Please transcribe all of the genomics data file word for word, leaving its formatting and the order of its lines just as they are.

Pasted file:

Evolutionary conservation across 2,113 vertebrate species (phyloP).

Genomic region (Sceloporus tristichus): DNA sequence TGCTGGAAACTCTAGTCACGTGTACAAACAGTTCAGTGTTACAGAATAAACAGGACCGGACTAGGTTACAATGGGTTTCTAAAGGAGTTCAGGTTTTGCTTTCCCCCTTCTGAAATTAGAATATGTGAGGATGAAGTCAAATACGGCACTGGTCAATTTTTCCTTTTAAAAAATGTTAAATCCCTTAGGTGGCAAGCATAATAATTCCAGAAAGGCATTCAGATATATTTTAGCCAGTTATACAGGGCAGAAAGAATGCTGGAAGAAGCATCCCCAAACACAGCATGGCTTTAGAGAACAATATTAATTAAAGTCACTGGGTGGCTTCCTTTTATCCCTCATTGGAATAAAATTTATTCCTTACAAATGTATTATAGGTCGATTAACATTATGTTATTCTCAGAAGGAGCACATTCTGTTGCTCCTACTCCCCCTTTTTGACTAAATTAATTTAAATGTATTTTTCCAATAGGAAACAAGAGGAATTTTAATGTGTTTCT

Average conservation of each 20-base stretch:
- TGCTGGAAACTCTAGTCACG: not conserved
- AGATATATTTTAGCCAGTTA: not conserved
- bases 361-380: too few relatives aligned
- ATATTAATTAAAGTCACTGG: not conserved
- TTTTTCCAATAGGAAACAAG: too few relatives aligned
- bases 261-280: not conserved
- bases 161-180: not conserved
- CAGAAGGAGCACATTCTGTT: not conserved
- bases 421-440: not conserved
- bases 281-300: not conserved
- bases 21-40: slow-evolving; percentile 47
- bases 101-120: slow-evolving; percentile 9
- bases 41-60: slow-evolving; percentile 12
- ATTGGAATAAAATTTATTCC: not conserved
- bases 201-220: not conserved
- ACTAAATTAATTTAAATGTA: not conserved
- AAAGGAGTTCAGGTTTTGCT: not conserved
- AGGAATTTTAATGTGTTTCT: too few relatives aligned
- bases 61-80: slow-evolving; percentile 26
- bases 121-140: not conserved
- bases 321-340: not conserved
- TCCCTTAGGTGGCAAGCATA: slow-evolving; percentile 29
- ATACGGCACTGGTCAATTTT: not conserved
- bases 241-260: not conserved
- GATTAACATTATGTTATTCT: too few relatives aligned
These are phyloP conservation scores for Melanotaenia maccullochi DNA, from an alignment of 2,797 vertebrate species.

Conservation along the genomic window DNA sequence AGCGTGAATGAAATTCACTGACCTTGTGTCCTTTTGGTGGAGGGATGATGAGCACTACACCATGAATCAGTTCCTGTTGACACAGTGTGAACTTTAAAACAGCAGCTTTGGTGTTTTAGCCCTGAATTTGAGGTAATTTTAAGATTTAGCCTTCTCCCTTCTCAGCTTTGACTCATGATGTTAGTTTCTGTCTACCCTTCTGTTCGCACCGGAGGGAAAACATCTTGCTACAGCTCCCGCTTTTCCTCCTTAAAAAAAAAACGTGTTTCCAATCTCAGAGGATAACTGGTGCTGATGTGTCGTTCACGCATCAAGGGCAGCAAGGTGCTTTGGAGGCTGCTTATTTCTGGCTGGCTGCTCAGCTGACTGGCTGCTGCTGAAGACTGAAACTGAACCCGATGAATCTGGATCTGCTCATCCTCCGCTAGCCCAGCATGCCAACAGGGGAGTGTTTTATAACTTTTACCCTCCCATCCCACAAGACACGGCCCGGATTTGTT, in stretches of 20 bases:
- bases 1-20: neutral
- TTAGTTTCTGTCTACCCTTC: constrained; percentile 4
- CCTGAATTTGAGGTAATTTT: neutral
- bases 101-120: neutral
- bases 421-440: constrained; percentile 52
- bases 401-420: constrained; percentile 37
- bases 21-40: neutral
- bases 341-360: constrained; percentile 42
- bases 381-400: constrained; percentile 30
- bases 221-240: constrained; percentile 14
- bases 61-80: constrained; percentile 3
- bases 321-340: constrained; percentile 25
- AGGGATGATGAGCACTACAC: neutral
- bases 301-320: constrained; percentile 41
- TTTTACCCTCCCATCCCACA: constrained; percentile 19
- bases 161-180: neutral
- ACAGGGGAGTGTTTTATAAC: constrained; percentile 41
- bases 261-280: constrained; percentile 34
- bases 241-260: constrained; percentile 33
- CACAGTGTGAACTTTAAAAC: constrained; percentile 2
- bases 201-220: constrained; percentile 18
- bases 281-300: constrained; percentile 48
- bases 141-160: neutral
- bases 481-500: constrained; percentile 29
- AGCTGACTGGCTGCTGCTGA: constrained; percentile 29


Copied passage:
Evolutionary conservation across 2,113 vertebrate species (phyloP).

Genomic region (Sceloporus tristichus): DNA sequence TGCTGGAAACTCTAGTCACGTGTACAAACAGTTCAGTGTTACAGAATAAACAGGACCGGACTAGGTTACAATGGGTTTCTAAAGGAGTTCAGGTTTTGCTTTCCCCCTTCTGAAATTAGAATATGTGAGGATGAAGTCAAATACGGCACTGGTCAATTTTTCCTTTTAAAAAATGTTAAATCCCTTAGGTGGCAAGCATAATAATTCCAGAAAGGCATTCAGATATATTTTAGCCAGTTATACAGGGCAGAAAGAATGCTGGAAGAAGCATCCCCAAACACAGCATGGCTTTAGAGAACAATATTAATTAAAGTCACTGGGTGGCTTCCTTTTATCCCTCATTGGAATAAAATTTATTCCTTACAAATGTATTATAGGTCGATTAACATTATGTTATTCTCAGAAGGAGCACATTCTGTTGCTCCTACTCCCCCTTTTTGACTAAATTAATTTAAATGTATTTTTCCAATAGGAAACAAGAGGAATTTTAATGTGTTTCT

Average conservation of each 20-base stretch:
- TGCTGGAAACTCTAGTCACG: not conserved
- AGATATATTTTAGCCAGTTA: not conserved
- bases 361-380: too few relatives aligned
- ATATTAATTAAAGTCACTGG: not conserved
- TTTTTCCAATAGGAAACAAG: too few relatives aligned
- bases 261-280: not conserved
- bases 161-180: not conserved
- CAGAAGGAGCACATTCTGTT: not conserved
- bases 421-440: not conserved
- bases 281-300: not conserved
- bases 21-40: slow-evolving; percentile 47
- bases 101-120: slow-evolving; percentile 9
- bases 41-60: slow-evolving; percentile 12
- ATTGGAATAAAATTTATTCC: not conserved
- bases 201-220: not conserved
- ACTAAATTAATTTAAATGTA: not conserved
- AAAGGAGTTCAGGTTTTGCT: not conserved
- AGGAATTTTAATGTGTTTCT: too few relatives aligned
- bases 61-80: slow-evolving; percentile 26
- bases 121-140: not conserved
- bases 321-340: not conserved
- TCCCTTAGGTGGCAAGCATA: slow-evolving; percentile 29
- ATACGGCACTGGTCAATTTT: not conserved
- bases 241-260: not conserved
- GATTAACATTATGTTATTCT: too few relatives aligned
These are phyloP conservation scores for Melanotaenia maccullochi DNA, from an alignment of 2,797 vertebrate species.

Conservation along the genomic window DNA sequence AGCGTGAATGAAATTCACTGACCTTGTGTCCTTTTGGTGGAGGGATGATGAGCACTACACCATGAATCAGTTCCTGTTGACACAGTGTGAACTTTAAAACAGCAGCTTTGGTGTTTTAGCCCTGAATTTGAGGTAATTTTAAGATTTAGCCTTCTCCCTTCTCAGCTTTGACTCATGATGTTAGTTTCTGTCTACCCTTCTGTTCGCACCGGAGGGAAAACATCTTGCTACAGCTCCCGCTTTTCCTCCTTAAAAAAAAAACGTGTTTCCAATCTCAGAGGATAACTGGTGCTGATGTGTCGTTCACGCATCAAGGGCAGCAAGGTGCTTTGGAGGCTGCTTATTTCTGGCTGGCTGCTCAGCTGACTGGCTGCTGCTGAAGACTGAAACTGAACCCGATGAATCTGGATCTGCTCATCCTCCGCTAGCCCAGCATGCCAACAGGGGAGTGTTTTATAACTTTTACCCTCCCATCCCACAAGACACGGCCCGGATTTGTT, in stretches of 20 bases:
- bases 1-20: neutral
- TTAGTTTCTGTCTACCCTTC: constrained; percentile 4
- CCTGAATTTGAGGTAATTTT: neutral
- bases 101-120: neutral
- bases 421-440: constrained; percentile 52
- bases 401-420: constrained; percentile 37
- bases 21-40: neutral
- bases 341-360: constrained; percentile 42
- bases 381-400: constrained; percentile 30
- bases 221-240: constrained; percentile 14
- bases 61-80: constrained; percentile 3
- bases 321-340: constrained; percentile 25
- AGGGATGATGAGCACTACAC: neutral
- bases 301-320: constrained; percentile 41
- TTTTACCCTCCCATCCCACA: constrained; percentile 19
- bases 161-180: neutral
- ACAGGGGAGTGTTTTATAAC: constrained; percentile 41
- bases 261-280: constrained; percentile 34
- bases 241-260: constrained; percentile 33
- CACAGTGTGAACTTTAAAAC: constrained; percentile 2
- bases 201-220: constrained; percentile 18
- bases 281-300: constrained; percentile 48
- bases 141-160: neutral
- bases 481-500: constrained; percentile 29
- AGCTGACTGGCTGCTGCTGA: constrained; percentile 29